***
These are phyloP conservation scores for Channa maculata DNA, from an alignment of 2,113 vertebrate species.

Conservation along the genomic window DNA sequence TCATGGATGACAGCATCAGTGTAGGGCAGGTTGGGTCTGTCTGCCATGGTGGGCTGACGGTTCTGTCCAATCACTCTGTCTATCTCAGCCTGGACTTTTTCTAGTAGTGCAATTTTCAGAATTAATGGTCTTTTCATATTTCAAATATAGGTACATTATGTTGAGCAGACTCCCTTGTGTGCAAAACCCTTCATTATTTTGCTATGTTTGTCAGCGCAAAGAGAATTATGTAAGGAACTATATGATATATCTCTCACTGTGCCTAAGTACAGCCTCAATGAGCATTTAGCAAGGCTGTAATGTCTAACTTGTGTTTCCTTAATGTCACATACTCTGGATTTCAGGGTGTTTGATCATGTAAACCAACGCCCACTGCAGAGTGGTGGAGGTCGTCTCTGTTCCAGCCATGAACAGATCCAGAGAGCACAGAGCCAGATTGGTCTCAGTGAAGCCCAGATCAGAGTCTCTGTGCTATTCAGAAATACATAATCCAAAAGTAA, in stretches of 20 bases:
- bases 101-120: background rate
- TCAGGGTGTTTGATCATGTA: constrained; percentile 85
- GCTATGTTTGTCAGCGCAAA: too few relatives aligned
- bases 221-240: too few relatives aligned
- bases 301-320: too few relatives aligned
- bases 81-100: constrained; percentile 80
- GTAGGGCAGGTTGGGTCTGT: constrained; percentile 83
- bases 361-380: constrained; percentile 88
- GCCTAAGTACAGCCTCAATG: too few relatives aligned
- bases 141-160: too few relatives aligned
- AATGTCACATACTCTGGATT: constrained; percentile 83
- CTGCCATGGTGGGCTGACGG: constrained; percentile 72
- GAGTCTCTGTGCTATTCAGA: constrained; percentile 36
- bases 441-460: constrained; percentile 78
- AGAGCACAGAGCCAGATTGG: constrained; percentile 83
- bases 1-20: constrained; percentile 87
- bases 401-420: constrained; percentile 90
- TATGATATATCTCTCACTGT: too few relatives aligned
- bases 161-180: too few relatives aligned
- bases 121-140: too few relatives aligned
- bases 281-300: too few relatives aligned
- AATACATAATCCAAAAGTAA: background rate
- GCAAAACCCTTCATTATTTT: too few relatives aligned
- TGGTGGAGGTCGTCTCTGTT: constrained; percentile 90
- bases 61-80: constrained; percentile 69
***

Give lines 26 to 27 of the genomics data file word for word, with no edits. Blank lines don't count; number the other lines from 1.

- TGGTGGAGGTCGTCTCTGTT: constrained; percentile 90
- bases 61-80: constrained; percentile 69